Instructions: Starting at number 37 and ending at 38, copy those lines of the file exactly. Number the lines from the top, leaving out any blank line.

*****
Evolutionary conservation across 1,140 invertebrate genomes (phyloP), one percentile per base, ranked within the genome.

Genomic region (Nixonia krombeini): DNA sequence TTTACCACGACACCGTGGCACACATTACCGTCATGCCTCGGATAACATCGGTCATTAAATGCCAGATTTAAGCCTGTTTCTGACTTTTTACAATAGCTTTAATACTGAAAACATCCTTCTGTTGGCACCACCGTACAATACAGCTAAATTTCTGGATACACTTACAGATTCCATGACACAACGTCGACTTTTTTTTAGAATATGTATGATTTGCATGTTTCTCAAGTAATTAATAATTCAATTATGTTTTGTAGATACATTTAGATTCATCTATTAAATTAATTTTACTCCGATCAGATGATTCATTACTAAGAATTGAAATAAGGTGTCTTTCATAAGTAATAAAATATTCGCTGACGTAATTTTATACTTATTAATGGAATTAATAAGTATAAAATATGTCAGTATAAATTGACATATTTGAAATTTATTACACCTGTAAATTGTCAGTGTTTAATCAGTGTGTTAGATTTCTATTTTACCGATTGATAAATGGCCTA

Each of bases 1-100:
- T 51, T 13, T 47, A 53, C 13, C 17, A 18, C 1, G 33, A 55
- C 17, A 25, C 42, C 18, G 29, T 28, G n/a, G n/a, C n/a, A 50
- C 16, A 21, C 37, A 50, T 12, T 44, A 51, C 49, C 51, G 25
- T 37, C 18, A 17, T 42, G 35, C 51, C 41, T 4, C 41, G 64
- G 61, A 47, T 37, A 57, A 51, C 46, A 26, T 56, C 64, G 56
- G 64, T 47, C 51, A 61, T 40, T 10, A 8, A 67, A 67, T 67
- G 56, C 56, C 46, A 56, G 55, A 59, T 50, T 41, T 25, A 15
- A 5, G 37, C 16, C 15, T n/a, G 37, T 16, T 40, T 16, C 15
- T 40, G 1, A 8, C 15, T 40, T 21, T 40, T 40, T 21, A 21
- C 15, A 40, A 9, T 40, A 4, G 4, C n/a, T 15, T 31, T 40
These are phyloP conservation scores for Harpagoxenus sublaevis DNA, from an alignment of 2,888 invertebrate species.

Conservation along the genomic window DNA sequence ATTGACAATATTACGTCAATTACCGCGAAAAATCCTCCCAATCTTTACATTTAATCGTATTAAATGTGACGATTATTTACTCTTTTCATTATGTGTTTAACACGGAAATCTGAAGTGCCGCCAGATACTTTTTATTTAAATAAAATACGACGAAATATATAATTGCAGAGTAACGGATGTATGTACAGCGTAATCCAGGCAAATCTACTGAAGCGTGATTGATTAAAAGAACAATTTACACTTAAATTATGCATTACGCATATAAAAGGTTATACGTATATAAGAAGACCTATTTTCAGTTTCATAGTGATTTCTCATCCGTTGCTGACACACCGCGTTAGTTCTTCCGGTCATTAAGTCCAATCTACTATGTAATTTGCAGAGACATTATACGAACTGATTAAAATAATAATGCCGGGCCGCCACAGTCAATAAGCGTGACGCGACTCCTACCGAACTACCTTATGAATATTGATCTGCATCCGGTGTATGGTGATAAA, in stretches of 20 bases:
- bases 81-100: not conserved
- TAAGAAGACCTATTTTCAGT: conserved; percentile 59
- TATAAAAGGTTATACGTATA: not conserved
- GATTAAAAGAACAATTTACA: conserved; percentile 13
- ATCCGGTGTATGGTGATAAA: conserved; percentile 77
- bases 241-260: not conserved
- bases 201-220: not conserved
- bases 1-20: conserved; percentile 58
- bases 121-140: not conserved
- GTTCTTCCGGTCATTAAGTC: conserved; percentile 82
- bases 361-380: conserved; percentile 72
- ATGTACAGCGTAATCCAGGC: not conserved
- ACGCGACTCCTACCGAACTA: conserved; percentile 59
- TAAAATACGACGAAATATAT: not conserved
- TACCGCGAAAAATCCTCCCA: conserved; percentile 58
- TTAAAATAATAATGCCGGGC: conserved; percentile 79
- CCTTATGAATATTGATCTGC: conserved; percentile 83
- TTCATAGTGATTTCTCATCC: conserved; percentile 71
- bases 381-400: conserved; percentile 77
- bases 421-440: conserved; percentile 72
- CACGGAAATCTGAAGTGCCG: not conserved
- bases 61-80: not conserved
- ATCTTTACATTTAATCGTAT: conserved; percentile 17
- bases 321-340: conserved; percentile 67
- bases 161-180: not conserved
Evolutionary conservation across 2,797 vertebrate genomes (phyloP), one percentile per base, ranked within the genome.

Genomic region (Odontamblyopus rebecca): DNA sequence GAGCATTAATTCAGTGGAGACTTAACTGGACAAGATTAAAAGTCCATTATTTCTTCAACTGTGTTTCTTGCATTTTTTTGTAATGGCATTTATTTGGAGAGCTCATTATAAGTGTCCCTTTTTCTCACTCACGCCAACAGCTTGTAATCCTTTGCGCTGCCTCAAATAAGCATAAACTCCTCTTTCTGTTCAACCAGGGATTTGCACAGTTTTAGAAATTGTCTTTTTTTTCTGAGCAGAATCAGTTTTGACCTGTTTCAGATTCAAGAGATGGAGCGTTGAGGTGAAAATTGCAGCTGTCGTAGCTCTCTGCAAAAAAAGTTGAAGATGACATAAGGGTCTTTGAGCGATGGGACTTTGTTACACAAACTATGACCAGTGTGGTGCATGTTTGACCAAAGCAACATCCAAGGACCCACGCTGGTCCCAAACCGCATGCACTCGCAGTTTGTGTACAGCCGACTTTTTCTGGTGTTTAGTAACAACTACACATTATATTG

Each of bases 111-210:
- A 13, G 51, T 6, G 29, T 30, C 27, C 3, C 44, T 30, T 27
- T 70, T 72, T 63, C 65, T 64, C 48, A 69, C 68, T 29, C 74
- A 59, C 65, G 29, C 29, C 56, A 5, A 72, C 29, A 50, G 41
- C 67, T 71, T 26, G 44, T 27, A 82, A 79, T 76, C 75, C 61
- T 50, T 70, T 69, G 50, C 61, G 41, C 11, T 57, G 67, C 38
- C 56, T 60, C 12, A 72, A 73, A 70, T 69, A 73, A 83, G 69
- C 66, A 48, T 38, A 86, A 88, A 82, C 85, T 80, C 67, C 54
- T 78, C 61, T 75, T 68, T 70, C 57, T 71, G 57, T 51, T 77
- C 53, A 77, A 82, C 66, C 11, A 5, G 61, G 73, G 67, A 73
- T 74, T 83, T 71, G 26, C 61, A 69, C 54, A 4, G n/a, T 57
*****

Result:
- bases 61-80: not conserved
- ATCTTTACATTTAATCGTAT: conserved; percentile 17